Gardening expert shares why your tomatoes still aren’t ripe – how to ‘hurry things along’

Gardener's World tips: Why your outdoor tomatoes haven't ripened

We use your sign-up to provide content in ways you’ve consented to and to improve our understanding of you. This may include adverts from us and 3rd parties based on our understanding. You can unsubscribe at any time. More info

With September just around the corner, many gardeners are desperate for their tomatoes to ripen and turn red. Cooler weather and impending frost can ruin tomato plants so it’s best to harvest them sooner rather than later. If you’re stuck with lots of green outdoor tomatoes, you may be wondering where you went wrong this year.

Buy great deals and offers in garden and outdoor on Amazon here

However, even the most experienced gardeners could find themselves in the same position.

Gardeners’ World’s Kate Bradbury explained the reasons why outdoor tomatoes sometimes don’t ripen in a video for BBC Gardeners’ World Magazine in 2016.

Kate also explained what steps you can take to “hurry things along”.

The gardening expert said: “If your outdoor tomatoes aren’t ripening it could be down to low temperatures and lack of sun.

Buy great deals and offers in garden and outdoor on Amazon here

“You could cut off some of the foliage to let more light into the fruit, or you can pick off the green fruits and ripen them indoors.

“One of the best ways to do this is to put the fruits in a paper bag with a ripe banana that would give off ethylene gas to ripen the tomatoes.

“Next year, consider growing a small-fruited variety that will ripen more quickly than the large-fruited cultivars.”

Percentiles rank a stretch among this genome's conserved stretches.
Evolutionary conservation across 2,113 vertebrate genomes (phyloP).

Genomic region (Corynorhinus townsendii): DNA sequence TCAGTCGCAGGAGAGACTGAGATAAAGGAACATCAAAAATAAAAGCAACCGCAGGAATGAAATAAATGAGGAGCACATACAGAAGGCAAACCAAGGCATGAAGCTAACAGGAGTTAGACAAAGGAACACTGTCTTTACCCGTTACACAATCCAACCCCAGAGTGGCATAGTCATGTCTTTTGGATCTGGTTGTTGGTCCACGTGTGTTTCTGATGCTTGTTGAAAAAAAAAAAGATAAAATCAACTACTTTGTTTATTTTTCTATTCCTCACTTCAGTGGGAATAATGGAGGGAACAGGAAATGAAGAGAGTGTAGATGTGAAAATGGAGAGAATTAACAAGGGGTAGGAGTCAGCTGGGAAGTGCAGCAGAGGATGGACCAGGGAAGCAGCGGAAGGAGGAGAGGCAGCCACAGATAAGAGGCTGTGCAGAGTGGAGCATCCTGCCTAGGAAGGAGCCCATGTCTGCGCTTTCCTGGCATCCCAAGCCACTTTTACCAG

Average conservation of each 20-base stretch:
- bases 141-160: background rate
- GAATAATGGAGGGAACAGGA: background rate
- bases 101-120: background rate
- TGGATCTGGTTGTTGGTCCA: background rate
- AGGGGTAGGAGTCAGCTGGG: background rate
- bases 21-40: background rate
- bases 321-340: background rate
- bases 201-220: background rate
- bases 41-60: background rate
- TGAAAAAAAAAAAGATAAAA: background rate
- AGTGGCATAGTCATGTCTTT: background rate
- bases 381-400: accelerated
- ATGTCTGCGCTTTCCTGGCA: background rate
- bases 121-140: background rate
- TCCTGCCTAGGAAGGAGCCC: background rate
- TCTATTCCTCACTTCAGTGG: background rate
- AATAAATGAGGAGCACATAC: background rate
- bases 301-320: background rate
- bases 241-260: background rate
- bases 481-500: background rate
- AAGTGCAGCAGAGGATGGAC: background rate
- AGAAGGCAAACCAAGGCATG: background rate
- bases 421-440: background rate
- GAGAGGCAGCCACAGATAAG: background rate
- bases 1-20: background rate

When your tomatoes turn red depends on the variety and where you’re growing them.

Bird feeders could kill birds says biologist [INSIGHT]

When to plant beebombs – your guide to perfect pollination [UPDATE]
‘They go yellow’: Alan Titchmarsh issues warning with Camellias [ANALYSIS]

However, generally, tomatoes begin to ripen around six to eight weeks after flowers pollinate.

Tomatoes are less likely to ripen if it’s too hot or too cold.

The ideal temperature for tomatoes is between 20C and 25C.

If temperatures plummet to around 12C, they could take a week or two longer to ripen.

Buy great deals and offers in garden and outdoor on Amazon here

Looking for a new home, or just fancy a look? Add your postcode below or visit InYourArea

Temperatures above 30C will also slow down the ripening process.

Also, tomato plants can often end up putting most of their energy into leaves and flowers throughout the summer which is why they can become overgrown.

Pruning and chopping back foliage will ensure the plant concentrates its energy on the fruit.

Make sure you cut off new growth and trim back new flowers.

If you find your tomato plants are producing tiny tomatoes that are unlikely to mature, pull them off so your plant can concentrate on the bigger ones.

Another tip for ripening tomatoes is to reduce your watering.

This may sound counterintuitive but exerting a little stress on your plants can push the plant to ripen its fruit.

This technique could also stop the plant from producing new fruit.

Source: Read Full Article

You May Also Like